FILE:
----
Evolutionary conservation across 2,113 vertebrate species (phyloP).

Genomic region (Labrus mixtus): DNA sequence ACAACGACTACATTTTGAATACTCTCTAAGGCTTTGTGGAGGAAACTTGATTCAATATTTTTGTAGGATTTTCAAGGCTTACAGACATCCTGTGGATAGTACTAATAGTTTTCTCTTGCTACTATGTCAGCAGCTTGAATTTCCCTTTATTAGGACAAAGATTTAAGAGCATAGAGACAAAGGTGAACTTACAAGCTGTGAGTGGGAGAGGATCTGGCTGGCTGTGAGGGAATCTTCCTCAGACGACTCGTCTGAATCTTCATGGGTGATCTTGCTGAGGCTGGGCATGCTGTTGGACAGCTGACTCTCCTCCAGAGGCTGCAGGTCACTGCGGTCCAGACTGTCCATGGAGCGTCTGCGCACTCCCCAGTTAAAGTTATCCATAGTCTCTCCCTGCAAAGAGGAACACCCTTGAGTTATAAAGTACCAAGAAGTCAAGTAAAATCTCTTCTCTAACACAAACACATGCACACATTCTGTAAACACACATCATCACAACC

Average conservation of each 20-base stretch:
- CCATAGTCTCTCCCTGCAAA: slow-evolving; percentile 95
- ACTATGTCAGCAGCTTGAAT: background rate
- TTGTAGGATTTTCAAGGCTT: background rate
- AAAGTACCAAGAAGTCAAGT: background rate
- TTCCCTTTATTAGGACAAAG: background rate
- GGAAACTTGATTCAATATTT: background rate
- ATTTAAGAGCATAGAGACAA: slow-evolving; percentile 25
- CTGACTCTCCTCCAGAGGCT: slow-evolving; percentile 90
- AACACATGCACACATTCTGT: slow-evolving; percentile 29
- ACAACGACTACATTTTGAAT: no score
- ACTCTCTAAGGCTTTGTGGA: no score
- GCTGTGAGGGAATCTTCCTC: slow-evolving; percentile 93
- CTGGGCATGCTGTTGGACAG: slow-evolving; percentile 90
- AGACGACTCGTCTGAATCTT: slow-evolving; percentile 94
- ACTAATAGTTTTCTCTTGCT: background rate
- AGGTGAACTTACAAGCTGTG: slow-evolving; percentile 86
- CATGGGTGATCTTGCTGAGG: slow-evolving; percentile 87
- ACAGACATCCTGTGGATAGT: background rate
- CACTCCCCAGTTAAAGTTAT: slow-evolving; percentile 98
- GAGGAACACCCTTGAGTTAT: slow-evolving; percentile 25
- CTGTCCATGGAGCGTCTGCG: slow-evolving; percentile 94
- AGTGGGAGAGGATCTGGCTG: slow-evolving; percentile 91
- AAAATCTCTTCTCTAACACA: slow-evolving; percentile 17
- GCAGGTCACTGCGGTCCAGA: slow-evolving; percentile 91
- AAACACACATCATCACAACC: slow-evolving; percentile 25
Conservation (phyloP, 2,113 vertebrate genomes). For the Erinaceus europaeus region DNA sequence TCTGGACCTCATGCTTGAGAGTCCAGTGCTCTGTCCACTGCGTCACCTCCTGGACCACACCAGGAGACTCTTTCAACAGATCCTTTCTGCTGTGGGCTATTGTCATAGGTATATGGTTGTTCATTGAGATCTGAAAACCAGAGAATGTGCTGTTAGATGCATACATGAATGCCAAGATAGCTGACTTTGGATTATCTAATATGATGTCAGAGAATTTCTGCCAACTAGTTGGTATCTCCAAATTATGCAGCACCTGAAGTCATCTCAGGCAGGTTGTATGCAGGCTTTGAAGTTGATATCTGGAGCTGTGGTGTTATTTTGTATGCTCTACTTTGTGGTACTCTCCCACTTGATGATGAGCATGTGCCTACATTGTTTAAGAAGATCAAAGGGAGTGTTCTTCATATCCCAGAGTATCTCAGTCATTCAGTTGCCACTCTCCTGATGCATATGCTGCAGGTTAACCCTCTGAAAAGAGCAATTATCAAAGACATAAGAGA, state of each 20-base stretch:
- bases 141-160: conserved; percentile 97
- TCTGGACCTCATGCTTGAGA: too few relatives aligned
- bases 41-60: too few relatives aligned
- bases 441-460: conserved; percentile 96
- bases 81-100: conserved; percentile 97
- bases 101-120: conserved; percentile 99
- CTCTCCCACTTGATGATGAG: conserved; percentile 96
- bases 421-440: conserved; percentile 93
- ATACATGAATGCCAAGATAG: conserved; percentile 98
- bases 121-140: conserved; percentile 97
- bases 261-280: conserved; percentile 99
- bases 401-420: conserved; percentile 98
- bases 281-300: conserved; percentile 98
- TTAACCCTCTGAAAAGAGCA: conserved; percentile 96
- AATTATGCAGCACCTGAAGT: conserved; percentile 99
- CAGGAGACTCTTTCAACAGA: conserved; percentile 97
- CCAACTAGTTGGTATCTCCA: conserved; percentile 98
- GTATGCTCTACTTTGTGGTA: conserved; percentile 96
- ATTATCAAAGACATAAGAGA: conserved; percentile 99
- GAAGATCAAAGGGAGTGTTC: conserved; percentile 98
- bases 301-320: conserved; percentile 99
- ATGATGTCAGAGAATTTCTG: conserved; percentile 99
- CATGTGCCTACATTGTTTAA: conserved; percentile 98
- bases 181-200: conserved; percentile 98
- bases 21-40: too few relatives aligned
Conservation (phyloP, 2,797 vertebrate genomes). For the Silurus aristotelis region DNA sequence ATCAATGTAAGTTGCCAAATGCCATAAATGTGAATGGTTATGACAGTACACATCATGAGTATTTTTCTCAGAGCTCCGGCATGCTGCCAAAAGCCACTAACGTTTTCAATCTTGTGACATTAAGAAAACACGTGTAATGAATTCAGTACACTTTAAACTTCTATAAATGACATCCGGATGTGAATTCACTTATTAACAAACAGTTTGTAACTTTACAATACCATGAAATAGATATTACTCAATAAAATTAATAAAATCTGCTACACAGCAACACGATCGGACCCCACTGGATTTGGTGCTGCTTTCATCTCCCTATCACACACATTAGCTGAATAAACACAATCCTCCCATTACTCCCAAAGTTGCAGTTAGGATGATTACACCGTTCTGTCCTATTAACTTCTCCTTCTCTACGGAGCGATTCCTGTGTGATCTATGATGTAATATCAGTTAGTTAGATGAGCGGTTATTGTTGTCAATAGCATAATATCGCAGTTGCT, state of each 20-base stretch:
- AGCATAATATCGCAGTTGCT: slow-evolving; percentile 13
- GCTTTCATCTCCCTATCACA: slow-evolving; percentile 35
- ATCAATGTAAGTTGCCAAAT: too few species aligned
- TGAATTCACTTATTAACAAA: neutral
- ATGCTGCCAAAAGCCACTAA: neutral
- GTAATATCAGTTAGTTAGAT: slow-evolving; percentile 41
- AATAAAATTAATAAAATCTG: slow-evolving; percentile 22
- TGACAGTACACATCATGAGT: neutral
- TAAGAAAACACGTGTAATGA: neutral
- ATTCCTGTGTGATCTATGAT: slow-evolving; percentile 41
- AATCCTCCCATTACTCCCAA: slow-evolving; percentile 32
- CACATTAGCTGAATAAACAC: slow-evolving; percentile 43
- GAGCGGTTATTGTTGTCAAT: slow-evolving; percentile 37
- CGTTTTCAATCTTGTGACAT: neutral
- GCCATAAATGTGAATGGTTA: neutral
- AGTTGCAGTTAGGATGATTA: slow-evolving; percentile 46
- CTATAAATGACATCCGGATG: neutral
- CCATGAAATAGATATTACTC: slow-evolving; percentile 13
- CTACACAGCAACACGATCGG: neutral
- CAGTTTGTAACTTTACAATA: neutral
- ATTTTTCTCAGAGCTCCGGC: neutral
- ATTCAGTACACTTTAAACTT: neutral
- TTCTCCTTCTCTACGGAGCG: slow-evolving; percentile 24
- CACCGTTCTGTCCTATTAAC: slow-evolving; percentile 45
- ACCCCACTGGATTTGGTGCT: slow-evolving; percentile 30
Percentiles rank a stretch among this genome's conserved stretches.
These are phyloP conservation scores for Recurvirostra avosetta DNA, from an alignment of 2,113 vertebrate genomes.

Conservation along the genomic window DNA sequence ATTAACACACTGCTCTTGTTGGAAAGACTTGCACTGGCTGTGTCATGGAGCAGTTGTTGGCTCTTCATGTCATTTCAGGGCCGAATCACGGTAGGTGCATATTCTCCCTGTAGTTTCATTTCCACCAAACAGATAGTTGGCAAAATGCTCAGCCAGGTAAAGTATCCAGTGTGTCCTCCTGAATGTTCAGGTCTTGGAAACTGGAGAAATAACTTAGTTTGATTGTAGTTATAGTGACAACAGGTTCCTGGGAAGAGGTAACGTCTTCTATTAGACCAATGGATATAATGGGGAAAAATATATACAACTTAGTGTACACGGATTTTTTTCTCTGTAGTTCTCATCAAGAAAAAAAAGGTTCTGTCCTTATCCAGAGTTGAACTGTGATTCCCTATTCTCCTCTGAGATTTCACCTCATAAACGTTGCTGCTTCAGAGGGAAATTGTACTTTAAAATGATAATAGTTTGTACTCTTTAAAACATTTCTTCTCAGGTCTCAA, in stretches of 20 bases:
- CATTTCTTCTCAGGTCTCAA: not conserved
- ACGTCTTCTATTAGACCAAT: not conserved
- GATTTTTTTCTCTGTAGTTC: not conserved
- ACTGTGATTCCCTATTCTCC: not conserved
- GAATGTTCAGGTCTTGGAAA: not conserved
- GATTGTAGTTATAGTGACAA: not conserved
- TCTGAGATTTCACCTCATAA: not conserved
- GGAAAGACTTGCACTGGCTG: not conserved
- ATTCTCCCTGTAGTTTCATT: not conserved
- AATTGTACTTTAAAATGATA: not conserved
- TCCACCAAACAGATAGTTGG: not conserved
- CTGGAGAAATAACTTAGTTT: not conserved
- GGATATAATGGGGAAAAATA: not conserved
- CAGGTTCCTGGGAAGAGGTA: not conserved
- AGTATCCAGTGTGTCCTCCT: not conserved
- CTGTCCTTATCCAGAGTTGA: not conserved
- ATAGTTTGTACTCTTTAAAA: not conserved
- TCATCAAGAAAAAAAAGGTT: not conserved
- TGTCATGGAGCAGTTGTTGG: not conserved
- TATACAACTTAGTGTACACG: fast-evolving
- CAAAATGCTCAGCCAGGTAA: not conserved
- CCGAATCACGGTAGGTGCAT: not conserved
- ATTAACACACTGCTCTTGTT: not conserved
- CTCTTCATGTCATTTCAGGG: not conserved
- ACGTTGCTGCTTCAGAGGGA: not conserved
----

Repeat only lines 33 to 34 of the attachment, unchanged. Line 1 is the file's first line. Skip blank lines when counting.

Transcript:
- bases 441-460: conserved; percentile 96
- bases 81-100: conserved; percentile 97